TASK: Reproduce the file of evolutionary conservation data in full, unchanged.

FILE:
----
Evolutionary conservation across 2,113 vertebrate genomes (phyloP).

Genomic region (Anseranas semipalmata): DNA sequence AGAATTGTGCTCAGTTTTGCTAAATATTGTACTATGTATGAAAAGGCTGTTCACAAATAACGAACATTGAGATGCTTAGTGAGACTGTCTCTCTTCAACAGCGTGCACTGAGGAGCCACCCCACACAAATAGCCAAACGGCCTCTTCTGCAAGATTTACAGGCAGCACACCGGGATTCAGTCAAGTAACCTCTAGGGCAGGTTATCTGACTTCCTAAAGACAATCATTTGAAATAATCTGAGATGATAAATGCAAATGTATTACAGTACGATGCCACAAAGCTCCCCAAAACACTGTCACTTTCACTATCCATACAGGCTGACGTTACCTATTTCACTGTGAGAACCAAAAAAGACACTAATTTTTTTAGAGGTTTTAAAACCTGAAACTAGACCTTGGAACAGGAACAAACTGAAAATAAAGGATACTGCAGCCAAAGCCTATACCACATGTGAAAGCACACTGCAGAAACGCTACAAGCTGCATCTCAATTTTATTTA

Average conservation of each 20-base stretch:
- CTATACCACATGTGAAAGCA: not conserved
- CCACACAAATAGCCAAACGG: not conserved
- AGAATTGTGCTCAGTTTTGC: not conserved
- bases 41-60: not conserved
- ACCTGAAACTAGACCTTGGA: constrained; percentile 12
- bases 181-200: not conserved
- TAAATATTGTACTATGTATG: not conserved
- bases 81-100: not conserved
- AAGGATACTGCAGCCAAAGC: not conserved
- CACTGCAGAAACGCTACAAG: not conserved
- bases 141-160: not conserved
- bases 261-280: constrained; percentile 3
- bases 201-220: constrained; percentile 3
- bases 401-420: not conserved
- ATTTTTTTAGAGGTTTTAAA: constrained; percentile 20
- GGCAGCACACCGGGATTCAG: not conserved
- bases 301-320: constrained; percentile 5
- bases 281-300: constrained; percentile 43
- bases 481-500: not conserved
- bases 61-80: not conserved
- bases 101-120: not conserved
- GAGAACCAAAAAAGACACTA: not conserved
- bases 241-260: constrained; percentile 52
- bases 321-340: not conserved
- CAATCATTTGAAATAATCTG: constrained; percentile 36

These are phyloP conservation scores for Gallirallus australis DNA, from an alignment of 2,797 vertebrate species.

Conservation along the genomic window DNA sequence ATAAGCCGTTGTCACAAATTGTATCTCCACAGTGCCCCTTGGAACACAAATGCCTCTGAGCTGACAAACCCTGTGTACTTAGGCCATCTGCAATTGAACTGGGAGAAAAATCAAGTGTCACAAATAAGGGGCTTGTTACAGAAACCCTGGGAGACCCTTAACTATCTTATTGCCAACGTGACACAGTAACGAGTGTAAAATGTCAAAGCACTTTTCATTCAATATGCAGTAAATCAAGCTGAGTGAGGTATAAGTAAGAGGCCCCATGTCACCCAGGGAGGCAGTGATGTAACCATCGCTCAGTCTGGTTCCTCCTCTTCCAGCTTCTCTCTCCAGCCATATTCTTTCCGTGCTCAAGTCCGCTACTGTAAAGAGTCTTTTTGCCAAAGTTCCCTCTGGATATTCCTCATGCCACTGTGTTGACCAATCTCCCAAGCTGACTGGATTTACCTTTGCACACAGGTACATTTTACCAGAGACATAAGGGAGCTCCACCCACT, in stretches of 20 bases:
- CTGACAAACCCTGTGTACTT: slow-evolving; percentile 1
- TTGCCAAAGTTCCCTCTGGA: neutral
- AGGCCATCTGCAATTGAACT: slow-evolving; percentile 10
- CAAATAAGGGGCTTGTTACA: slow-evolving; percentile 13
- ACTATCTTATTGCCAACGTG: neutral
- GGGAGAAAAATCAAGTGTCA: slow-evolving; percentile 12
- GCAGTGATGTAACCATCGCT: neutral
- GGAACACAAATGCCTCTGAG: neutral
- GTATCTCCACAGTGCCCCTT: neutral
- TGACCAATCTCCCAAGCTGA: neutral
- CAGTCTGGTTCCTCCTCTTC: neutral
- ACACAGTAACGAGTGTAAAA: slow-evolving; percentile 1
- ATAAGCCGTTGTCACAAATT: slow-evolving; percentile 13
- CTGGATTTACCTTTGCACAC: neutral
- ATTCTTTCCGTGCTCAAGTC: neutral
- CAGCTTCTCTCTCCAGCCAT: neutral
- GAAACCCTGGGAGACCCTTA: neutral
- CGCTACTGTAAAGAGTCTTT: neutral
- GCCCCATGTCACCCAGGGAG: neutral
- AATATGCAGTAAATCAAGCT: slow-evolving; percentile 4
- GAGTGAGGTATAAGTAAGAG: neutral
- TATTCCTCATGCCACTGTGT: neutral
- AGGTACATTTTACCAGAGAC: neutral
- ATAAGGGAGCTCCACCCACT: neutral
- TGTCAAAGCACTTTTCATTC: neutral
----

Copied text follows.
Evolutionary conservation across 2,113 vertebrate genomes (phyloP).

Genomic region (Anseranas semipalmata): DNA sequence AGAATTGTGCTCAGTTTTGCTAAATATTGTACTATGTATGAAAAGGCTGTTCACAAATAACGAACATTGAGATGCTTAGTGAGACTGTCTCTCTTCAACAGCGTGCACTGAGGAGCCACCCCACACAAATAGCCAAACGGCCTCTTCTGCAAGATTTACAGGCAGCACACCGGGATTCAGTCAAGTAACCTCTAGGGCAGGTTATCTGACTTCCTAAAGACAATCATTTGAAATAATCTGAGATGATAAATGCAAATGTATTACAGTACGATGCCACAAAGCTCCCCAAAACACTGTCACTTTCACTATCCATACAGGCTGACGTTACCTATTTCACTGTGAGAACCAAAAAAGACACTAATTTTTTTAGAGGTTTTAAAACCTGAAACTAGACCTTGGAACAGGAACAAACTGAAAATAAAGGATACTGCAGCCAAAGCCTATACCACATGTGAAAGCACACTGCAGAAACGCTACAAGCTGCATCTCAATTTTATTTA

Average conservation of each 20-base stretch:
- CTATACCACATGTGAAAGCA: not conserved
- CCACACAAATAGCCAAACGG: not conserved
- AGAATTGTGCTCAGTTTTGC: not conserved
- bases 41-60: not conserved
- ACCTGAAACTAGACCTTGGA: constrained; percentile 12
- bases 181-200: not conserved
- TAAATATTGTACTATGTATG: not conserved
- bases 81-100: not conserved
- AAGGATACTGCAGCCAAAGC: not conserved
- CACTGCAGAAACGCTACAAG: not conserved
- bases 141-160: not conserved
- bases 261-280: constrained; percentile 3
- bases 201-220: constrained; percentile 3
- bases 401-420: not conserved
- ATTTTTTTAGAGGTTTTAAA: constrained; percentile 20
- GGCAGCACACCGGGATTCAG: not conserved
- bases 301-320: constrained; percentile 5
- bases 281-300: constrained; percentile 43
- bases 481-500: not conserved
- bases 61-80: not conserved
- bases 101-120: not conserved
- GAGAACCAAAAAAGACACTA: not conserved
- bases 241-260: constrained; percentile 52
- bases 321-340: not conserved
- CAATCATTTGAAATAATCTG: constrained; percentile 36

These are phyloP conservation scores for Gallirallus australis DNA, from an alignment of 2,797 vertebrate species.

Conservation along the genomic window DNA sequence ATAAGCCGTTGTCACAAATTGTATCTCCACAGTGCCCCTTGGAACACAAATGCCTCTGAGCTGACAAACCCTGTGTACTTAGGCCATCTGCAATTGAACTGGGAGAAAAATCAAGTGTCACAAATAAGGGGCTTGTTACAGAAACCCTGGGAGACCCTTAACTATCTTATTGCCAACGTGACACAGTAACGAGTGTAAAATGTCAAAGCACTTTTCATTCAATATGCAGTAAATCAAGCTGAGTGAGGTATAAGTAAGAGGCCCCATGTCACCCAGGGAGGCAGTGATGTAACCATCGCTCAGTCTGGTTCCTCCTCTTCCAGCTTCTCTCTCCAGCCATATTCTTTCCGTGCTCAAGTCCGCTACTGTAAAGAGTCTTTTTGCCAAAGTTCCCTCTGGATATTCCTCATGCCACTGTGTTGACCAATCTCCCAAGCTGACTGGATTTACCTTTGCACACAGGTACATTTTACCAGAGACATAAGGGAGCTCCACCCACT, in stretches of 20 bases:
- CTGACAAACCCTGTGTACTT: slow-evolving; percentile 1
- TTGCCAAAGTTCCCTCTGGA: neutral
- AGGCCATCTGCAATTGAACT: slow-evolving; percentile 10
- CAAATAAGGGGCTTGTTACA: slow-evolving; percentile 13
- ACTATCTTATTGCCAACGTG: neutral
- GGGAGAAAAATCAAGTGTCA: slow-evolving; percentile 12
- GCAGTGATGTAACCATCGCT: neutral
- GGAACACAAATGCCTCTGAG: neutral
- GTATCTCCACAGTGCCCCTT: neutral
- TGACCAATCTCCCAAGCTGA: neutral
- CAGTCTGGTTCCTCCTCTTC: neutral
- ACACAGTAACGAGTGTAAAA: slow-evolving; percentile 1
- ATAAGCCGTTGTCACAAATT: slow-evolving; percentile 13
- CTGGATTTACCTTTGCACAC: neutral
- ATTCTTTCCGTGCTCAAGTC: neutral
- CAGCTTCTCTCTCCAGCCAT: neutral
- GAAACCCTGGGAGACCCTTA: neutral
- CGCTACTGTAAAGAGTCTTT: neutral
- GCCCCATGTCACCCAGGGAG: neutral
- AATATGCAGTAAATCAAGCT: slow-evolving; percentile 4
- GAGTGAGGTATAAGTAAGAG: neutral
- TATTCCTCATGCCACTGTGT: neutral
- AGGTACATTTTACCAGAGAC: neutral
- ATAAGGGAGCTCCACCCACT: neutral
- TGTCAAAGCACTTTTCATTC: neutral